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I attempted to prepare saturated citric acid solution from anhydrous powder. According to online data, the solubility limit was 59.2 w/w at 20 °C, i.e. 59.2 g citric acid in 100 mL water. To ensure full saturation (as in the case of preparing brine solution), I ended up weighing 67 g of the powder and tried adding 100 mL of water to it.

However, when I had added about 67 mL of water, the 100 mL Schott bottle was already full, and all of the powder dissolved (estimated 5.22 M solution). Since there is an apparent volume expansion, how then should this solution (or a citric acid solution of any other desired concentration) be prepared?

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    $\begingroup$ Add some water till the solid stuff dissolves, then gradually add more and more until you hit 100ml. $\endgroup$ Feb 15 at 9:09
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    $\begingroup$ Concentrations are always given in [amount] per volume of solution, NOT per volume of solvent. $\endgroup$
    – Karl
    Feb 15 at 9:24
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The "expanding solution" problem is irrelevant if you use standard techniques

First, you need to realise that a standard solution is a known amount of solid in a known volume of solution not a known amount of solid and a known amount of the solvent. You don't need to know how much solvent you use. So you need to target getting a result that occupies, say, 100mL not a solution made from 100mL of water.

There is an easy way to achieve this. Use a volumetric flask with an accurate volume marking. Add the solid to the flask. Fill the flask slowly (while shaking enough to ensure the solid dissolves before the flask is full). Keep adding small increments of the solvent until the total volume reaches the graduation. You now have an exact volume of a solution containing an exact amount of the solid. At no point do you need to worry about any volume expansion or contraction.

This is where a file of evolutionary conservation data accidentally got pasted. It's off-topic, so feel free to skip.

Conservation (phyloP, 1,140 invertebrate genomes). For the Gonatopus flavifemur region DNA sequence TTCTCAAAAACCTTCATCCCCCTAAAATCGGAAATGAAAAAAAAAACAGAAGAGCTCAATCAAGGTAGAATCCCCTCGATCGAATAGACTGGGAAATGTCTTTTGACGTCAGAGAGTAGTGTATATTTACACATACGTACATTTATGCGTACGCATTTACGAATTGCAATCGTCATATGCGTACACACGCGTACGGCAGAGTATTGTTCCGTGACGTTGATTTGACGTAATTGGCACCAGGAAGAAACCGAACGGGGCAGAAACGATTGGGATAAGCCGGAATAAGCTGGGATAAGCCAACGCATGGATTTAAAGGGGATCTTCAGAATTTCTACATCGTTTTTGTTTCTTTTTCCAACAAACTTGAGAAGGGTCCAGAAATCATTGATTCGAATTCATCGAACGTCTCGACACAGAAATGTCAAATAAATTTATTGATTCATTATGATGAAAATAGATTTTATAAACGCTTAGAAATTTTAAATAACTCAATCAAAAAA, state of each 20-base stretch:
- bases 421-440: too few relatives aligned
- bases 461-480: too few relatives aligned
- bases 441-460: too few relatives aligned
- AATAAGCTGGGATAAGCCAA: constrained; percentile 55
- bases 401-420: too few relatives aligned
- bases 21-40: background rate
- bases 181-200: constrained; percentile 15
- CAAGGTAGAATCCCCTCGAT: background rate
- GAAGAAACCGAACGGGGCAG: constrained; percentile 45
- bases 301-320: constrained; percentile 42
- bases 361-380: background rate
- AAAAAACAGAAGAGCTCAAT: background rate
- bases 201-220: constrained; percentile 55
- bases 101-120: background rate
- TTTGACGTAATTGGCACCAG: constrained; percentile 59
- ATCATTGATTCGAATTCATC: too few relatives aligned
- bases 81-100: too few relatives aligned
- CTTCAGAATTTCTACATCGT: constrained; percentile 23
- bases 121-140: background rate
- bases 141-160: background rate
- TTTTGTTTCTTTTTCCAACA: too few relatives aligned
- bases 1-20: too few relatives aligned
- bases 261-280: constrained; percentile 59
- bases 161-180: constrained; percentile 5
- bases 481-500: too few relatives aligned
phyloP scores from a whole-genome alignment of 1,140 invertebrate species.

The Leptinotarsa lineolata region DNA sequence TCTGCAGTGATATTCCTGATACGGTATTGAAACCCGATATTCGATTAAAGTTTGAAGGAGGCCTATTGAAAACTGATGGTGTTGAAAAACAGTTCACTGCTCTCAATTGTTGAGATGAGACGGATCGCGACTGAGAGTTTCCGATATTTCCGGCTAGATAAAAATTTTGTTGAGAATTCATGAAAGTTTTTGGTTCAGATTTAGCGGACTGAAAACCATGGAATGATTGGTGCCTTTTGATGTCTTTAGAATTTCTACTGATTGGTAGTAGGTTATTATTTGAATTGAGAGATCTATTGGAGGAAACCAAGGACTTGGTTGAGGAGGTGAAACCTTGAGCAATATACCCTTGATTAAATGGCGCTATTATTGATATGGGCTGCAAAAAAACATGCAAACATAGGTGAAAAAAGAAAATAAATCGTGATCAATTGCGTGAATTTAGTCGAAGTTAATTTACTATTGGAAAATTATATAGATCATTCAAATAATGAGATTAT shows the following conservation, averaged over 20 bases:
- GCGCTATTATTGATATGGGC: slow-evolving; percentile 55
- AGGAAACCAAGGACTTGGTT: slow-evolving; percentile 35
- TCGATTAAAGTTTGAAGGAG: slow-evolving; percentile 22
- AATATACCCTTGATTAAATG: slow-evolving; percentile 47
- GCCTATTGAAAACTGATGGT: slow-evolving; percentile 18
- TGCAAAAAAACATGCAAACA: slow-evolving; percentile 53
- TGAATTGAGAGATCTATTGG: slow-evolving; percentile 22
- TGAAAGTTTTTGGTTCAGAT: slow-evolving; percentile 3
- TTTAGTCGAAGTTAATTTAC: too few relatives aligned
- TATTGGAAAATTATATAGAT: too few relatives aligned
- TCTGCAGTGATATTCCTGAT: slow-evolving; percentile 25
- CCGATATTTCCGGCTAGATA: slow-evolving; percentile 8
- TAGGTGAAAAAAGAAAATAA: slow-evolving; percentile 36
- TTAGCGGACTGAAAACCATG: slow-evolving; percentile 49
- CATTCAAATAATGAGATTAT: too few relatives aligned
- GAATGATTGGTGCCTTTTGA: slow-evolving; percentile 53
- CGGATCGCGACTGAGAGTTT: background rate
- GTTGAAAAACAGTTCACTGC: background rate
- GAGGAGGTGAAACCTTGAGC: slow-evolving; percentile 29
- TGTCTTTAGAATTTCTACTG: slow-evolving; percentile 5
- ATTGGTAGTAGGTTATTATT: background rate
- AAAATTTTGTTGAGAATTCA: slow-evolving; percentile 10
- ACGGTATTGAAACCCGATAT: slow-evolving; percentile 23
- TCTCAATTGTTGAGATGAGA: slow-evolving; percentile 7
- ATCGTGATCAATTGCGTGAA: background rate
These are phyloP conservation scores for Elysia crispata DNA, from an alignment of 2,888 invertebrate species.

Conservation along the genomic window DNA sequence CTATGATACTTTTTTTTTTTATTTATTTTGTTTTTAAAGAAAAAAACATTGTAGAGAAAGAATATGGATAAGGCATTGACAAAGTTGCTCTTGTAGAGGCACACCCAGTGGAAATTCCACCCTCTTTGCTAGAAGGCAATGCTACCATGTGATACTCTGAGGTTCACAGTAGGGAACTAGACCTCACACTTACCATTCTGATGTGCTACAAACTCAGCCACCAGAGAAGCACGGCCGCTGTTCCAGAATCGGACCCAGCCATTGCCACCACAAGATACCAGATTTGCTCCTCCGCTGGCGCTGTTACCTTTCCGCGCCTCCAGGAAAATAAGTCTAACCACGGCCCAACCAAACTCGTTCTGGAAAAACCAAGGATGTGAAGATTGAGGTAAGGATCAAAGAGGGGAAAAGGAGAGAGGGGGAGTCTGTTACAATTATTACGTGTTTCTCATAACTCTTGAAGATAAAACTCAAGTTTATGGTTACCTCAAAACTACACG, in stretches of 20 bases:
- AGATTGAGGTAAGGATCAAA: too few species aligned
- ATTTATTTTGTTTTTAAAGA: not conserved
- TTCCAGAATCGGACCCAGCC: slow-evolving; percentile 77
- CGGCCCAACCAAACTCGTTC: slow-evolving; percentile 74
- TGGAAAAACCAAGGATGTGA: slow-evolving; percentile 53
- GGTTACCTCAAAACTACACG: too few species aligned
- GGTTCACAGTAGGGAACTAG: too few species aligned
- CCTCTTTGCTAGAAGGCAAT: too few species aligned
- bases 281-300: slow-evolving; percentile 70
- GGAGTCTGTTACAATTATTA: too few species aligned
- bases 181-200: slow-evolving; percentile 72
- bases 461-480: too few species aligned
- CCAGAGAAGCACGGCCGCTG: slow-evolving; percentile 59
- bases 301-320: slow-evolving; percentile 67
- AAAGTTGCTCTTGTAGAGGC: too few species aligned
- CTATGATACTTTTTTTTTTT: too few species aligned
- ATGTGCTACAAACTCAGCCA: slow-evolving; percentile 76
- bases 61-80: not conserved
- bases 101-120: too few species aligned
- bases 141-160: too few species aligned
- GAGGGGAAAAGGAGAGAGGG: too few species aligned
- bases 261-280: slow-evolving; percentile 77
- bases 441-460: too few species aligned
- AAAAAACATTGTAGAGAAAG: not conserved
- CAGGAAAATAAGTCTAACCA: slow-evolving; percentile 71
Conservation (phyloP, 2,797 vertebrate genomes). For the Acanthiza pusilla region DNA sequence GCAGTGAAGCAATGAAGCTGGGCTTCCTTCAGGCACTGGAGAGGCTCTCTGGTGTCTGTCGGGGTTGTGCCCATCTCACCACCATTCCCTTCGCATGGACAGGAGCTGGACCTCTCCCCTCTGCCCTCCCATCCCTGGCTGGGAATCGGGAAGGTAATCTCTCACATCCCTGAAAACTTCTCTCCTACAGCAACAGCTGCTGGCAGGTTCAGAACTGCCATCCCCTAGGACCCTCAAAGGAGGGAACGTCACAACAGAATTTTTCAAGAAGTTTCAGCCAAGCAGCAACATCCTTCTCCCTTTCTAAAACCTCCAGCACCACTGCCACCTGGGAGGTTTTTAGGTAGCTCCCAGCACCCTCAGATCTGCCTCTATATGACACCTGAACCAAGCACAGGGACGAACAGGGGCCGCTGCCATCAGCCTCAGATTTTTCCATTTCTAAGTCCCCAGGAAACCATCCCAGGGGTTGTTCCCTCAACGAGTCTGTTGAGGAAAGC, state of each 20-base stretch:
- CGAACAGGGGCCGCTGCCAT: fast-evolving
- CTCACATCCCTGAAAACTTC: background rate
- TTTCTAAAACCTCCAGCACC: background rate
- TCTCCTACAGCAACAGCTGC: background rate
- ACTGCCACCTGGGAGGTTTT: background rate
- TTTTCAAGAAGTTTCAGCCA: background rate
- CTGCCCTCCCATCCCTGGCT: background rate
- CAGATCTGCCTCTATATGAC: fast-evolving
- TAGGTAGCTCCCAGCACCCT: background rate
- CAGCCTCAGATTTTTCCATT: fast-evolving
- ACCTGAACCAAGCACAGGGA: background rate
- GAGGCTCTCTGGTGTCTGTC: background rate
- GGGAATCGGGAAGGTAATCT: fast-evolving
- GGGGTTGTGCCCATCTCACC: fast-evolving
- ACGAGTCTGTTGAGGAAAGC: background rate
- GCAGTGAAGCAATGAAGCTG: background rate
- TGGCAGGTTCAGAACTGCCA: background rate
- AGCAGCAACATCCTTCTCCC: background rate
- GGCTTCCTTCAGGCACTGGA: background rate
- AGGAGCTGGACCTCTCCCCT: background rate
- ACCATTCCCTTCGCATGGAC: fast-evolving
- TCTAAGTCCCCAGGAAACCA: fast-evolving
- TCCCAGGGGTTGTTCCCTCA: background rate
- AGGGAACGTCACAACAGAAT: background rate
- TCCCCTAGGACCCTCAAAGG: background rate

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  • $\begingroup$ That is directly applicable with the goal to reach the given mass or molar concentration m/V or n/V. But not so directly if data are provided as solubility, mass fraction or molality. You need to know the target solution density. If not tabelized, you need to prepare the solution first and measure it. $\endgroup$
    – Poutnik
    Feb 26 at 11:20
  • $\begingroup$ Was the OP trying to prepare a "standard solution"? The expanded question asked for a solution of "any other desired concentration", which seems more like a mass to mass ratio, not mass to volume. $\endgroup$ Feb 26 at 14:30
  • $\begingroup$ Darn it! I just realized why there are two paths recommended for the calculations! Some of us chemists are thinking in moles per liter, while some of us (well, me) are (is) thinking in terms of %. In commercial practice, where we deal with hundreds or thousands of gallons, % is the way to go, even if you do the preparation on a lab scale. Academics might prefer volumetric flasks. I always had to standardize the flasks by weight - they never seemed accurate enough, or convenient enough, because I always had to add it to more stuff or more stuff to it. $\endgroup$ Feb 26 at 14:41
  • $\begingroup$ @JamesGaidis In bulk commercial preparation, you usually have a well-tested recipe specifying the amounts to mix in convenient units and whoever developed the recipe will have checked that the recipe works. In a lab you usually want accuracy (in g/L or something like that). Hence volumetric flasks and weighed solids. $\endgroup$
    – matt_black
    Feb 26 at 15:25
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This is an example of a Schott bottle:

enter image description here

Using the volume markings would not be very accurate, so you would weigh the water.